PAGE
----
January 11th – Lost
10s Reward, finder Wire-Haired Terrier, 3 months; missing since January 8th – Jenkins, Arrow Cottage, Goytrey.
New modern house and large garden; freehold; suitable poultry; near Pontypool – Abergavenny bus route – apply J Owen, Goytrey.
January 18th – Mr C F Morgan (In obituaries)
February 15th – An Old Record
The following is an extract from the minutes of a parish meeting held on March 11th 1847.
Resolved that the Rev. Thomas Evans be elected guardian for the year ensuing and that Richard Pruett is to receive as salary henceforth for service and cleaning church the sum of seven guineas, to be paid out of the church rate.
And it was unanimously agreed to grant a rate of eightpence in the pound for the necessary repairs for the highway in the parish of Goytrey. – Thomas Evans Chairman: John Williams, Richard Pruett, Thomas Jenkins, Lan Farm, surveyor.
February 15th – Dr. D E Morgan, USA (In obituaries)
Goytrey Parish Council.
Goytrey Parish Council at their last meeting passed a vote of condolences and sympathy with the relatives of the late Mr C F Morgan, Maesyberan, who for the past two years was chairman of the Council.
Messrs A Jeremiah, Robert Logan, Edwin Watkins, John Evans, Harold Stinchcombe and the Vice-Chairman (Mr D H Morgan) spoke in eulogistic terms of their late Chairman supported by by Mr Thomas Jenkins, the oldest member of the Council.
March 8th – “Jones the Weaver” – Mr James Jenkins
In His 95th Year – Death of Goytrey’s Grand Old Man. We regret to record the death of Mr James Jenkins, after a comparatively
short illness at his home, Ty Lloyd, Goytrey on Sunday.
The deceased gentleman was in his 95th year and was truly regarded at the “grand old man” of the district. His great age took him back to early Victorian days of which he had a very clear and vivid memory, for his descriptions of outstanding events which took place in the locality and county long ago were always interesting to hear, particularly of the Chartist Riots of 1839 in which his father took part and of the building of the GWR main line nearby, when his cottage was converted into a cider-house.
He had spent all his long life in Goytrey where he was well known and much respected especially by the older inhabitants who remember his gigantic stature when he stood 6ft 6ins tall and weighed over 18 stone.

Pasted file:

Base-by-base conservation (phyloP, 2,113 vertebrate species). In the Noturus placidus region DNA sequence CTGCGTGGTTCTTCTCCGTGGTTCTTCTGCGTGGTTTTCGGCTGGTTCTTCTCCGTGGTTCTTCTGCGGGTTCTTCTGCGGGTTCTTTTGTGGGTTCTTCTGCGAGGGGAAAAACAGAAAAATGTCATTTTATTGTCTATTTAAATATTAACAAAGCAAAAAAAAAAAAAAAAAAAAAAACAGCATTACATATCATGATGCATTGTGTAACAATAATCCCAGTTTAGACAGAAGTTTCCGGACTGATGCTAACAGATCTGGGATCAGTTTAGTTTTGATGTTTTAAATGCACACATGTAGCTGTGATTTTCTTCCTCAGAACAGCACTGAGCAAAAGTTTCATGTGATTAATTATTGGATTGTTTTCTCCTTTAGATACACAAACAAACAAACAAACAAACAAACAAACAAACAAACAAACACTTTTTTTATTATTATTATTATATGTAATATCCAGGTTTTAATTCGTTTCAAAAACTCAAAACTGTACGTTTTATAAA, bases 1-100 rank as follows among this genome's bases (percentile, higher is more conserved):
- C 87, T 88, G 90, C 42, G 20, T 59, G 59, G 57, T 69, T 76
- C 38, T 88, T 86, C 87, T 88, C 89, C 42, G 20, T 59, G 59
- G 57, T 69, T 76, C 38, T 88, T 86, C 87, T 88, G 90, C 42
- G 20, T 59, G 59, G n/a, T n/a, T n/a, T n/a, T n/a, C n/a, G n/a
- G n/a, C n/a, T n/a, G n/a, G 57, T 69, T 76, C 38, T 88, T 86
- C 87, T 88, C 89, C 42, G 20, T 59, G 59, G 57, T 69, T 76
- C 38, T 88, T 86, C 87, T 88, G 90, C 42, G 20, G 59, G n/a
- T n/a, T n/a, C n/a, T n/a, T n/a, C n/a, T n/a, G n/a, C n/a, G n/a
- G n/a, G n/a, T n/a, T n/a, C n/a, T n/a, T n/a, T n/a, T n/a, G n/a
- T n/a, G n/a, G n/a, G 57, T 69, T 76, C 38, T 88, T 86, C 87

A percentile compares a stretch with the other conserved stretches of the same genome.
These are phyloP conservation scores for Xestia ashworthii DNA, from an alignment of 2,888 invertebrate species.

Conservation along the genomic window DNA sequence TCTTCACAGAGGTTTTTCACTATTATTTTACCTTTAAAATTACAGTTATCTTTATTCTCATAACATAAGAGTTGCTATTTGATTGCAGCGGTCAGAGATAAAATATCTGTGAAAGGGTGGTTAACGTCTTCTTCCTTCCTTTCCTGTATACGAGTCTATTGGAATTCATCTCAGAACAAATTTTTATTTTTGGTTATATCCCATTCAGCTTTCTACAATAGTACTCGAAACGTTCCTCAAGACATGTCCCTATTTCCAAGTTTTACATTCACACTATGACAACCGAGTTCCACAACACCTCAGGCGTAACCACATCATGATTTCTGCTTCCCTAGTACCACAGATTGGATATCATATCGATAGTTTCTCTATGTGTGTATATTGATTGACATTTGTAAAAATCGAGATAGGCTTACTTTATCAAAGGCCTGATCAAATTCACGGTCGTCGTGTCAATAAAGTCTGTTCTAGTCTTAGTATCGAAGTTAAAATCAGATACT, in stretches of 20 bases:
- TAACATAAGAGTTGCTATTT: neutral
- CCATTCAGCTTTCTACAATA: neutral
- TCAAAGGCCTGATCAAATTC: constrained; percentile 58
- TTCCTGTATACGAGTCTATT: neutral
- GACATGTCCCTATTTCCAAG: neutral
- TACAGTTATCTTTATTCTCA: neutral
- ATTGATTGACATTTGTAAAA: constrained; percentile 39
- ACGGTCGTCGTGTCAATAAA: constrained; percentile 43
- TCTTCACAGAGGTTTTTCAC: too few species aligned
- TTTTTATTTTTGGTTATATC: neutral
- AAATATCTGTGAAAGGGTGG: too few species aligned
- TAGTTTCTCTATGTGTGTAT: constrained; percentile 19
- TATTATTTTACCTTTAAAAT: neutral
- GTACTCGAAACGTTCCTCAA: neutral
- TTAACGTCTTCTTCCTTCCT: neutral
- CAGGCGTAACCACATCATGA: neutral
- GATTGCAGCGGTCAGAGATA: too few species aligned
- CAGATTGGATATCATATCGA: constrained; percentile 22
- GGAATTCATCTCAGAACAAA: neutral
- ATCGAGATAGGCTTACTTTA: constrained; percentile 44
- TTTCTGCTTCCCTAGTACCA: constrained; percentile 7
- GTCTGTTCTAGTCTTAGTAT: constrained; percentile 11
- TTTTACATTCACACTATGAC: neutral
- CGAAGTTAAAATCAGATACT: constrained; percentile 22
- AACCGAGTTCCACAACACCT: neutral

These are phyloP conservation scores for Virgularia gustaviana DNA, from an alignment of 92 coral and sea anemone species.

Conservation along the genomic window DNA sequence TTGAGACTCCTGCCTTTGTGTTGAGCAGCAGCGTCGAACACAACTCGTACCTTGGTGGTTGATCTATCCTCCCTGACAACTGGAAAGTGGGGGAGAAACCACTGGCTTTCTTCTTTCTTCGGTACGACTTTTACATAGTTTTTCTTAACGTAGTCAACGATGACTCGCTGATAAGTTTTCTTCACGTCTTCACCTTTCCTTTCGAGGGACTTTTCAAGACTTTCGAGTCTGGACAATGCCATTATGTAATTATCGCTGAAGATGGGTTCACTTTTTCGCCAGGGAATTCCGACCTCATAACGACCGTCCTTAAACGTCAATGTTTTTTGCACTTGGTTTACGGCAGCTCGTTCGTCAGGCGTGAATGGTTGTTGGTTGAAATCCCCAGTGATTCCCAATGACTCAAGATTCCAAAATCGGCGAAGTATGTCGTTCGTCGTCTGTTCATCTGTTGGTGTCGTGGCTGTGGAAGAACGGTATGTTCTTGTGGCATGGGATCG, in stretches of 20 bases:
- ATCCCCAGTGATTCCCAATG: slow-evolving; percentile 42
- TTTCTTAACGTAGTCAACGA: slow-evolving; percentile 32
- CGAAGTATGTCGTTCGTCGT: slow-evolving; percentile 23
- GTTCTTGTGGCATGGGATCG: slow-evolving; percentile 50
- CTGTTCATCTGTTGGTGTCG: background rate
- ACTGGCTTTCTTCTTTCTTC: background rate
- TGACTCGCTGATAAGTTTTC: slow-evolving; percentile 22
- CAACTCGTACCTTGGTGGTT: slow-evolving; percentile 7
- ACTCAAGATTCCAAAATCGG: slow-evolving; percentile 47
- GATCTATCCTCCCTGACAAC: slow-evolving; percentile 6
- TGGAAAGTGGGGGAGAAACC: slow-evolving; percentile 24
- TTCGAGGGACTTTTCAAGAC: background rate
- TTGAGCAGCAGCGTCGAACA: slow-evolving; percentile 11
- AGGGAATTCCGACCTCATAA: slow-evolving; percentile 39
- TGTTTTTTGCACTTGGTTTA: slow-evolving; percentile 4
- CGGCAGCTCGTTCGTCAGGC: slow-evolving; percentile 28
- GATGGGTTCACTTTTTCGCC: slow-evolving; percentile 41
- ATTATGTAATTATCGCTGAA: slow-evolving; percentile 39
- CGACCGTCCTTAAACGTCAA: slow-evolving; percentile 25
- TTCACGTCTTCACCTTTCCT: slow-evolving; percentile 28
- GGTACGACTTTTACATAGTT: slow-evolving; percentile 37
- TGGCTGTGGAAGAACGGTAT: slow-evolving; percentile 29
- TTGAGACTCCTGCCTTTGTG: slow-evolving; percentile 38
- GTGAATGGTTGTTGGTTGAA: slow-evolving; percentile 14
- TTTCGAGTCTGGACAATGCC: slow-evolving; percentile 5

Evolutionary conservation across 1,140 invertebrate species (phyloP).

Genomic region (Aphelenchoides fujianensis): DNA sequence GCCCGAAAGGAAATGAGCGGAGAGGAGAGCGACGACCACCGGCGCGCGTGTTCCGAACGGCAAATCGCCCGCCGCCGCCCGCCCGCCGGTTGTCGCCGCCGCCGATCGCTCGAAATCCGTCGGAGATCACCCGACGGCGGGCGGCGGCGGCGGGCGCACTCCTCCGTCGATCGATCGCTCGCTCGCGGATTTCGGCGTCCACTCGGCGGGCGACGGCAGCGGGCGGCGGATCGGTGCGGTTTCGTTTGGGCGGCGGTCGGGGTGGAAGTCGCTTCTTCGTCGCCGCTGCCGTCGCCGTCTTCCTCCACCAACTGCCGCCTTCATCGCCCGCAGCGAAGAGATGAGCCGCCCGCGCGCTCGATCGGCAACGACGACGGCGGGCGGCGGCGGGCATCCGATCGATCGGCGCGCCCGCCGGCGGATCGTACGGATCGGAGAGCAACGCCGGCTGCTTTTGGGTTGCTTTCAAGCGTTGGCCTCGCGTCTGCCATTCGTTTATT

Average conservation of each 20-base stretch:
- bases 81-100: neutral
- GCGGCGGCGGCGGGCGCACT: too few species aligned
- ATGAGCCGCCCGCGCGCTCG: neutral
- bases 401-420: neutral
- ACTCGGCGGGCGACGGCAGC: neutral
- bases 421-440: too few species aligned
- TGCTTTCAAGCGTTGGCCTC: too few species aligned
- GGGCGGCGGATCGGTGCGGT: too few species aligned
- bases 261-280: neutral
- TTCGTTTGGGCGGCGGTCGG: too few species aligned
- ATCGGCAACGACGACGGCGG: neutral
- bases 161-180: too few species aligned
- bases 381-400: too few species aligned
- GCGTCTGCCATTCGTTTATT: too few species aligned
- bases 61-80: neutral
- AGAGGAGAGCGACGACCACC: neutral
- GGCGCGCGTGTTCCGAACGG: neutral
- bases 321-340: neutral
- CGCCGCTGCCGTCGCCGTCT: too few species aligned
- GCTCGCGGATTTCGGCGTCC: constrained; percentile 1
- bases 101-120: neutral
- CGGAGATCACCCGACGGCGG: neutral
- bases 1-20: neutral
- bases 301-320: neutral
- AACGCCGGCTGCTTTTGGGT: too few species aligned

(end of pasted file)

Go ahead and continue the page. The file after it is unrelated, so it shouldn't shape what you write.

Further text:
As a timber cutter he had worked on the Pontypool and Llanover estates and many a stubborn oak fell beneath his sturdy stroke.
A Unique Family
It was remarkable that he had no illnesses before and he possessed all his faculties unimpaired to the last. As the youngest of several brothers, all of whom were admired for their stature and longevity he was the last of a unique family.
Until quite recently he could shoot as straight as the best marksman around and loved to follow the Monmouthshire hounds. His stories of old hunting days, when his woodsman’s tools were often thrown aside to join in the chase, were typical of late Victorian times. Even after his retirement from a life of strenuous labour in the woods, he was ceaselessly active with his orchard and garden and took a great interest in local and national affairs, though he could never read nor write.
He attributed his great age to the healthy surroundings, to plain peaceful living, abstention from modern luxuries and to fresh air exercise.
His wife, who survives him, is 93 and wonderfully smart for her age. In fact they have been an exceptional pair. The funeral was at Goytrey Churchyard on Thursday.
March 15th – Nantyderry
To Investors and Others
Attractive sale of four extremely well built, small, freehold messuages with garden ground and outbuildings, pleasantly and most conveniently situated adjacent to Nantyderry G.W.R. main line, midway between Abergavenny and Pontypool.
Known as, 1,2,3,and 4 Nantyderry Cottages, which J Staker & Son will submit to auction on Tuesday March 26th at the Greyhound Hotel, Abergavenny at 3 o’clock in the afternoon.
April 12th – Mrs M J Jeremiah (In Obituaries)
May 17th – Goytrey Celebrations
Bonfire, Tea, Sports and Fireworks, Captain and Mrs Whitehead’s generosity.
Goytrey Jubilee weeks celebrations commenced on Monday 6th by a display of fireworks at Goytrey Hall and the lighting of a huge beacon on the highest point of the estate. Mr Robert Logan and Mr E J Sobey were in charge and at the lighting of the beacon at 10pm loyal and delicious speeches were made by Capt., Whitehead and Mr A Jeremiah. Hearty cheers were given, a large company of parishioners and others being present.
On Wednesday, May 8th, the festivities were continued, a tea being given for the children attending Goytrey and Mamhilad Council Schools together with the mothers. This event was in the capable hands of a committee of Goytrey and Mamhilad ladies, and right well they did carry out the work.
The table decorations had been prepared by the children of Mamhilad school under the instruction of the headmistress, Miss Lilian Lewis. These looked charming, worked out in sprays of the National colours together with a lovely display of flowers sent by Captain and Mrs Whitehead which set off a double row of tables the whole length of the school, to the greatest perfection.
The Rector of Goytrey, (The Rev. T J Richards) was present at the teas and said grace.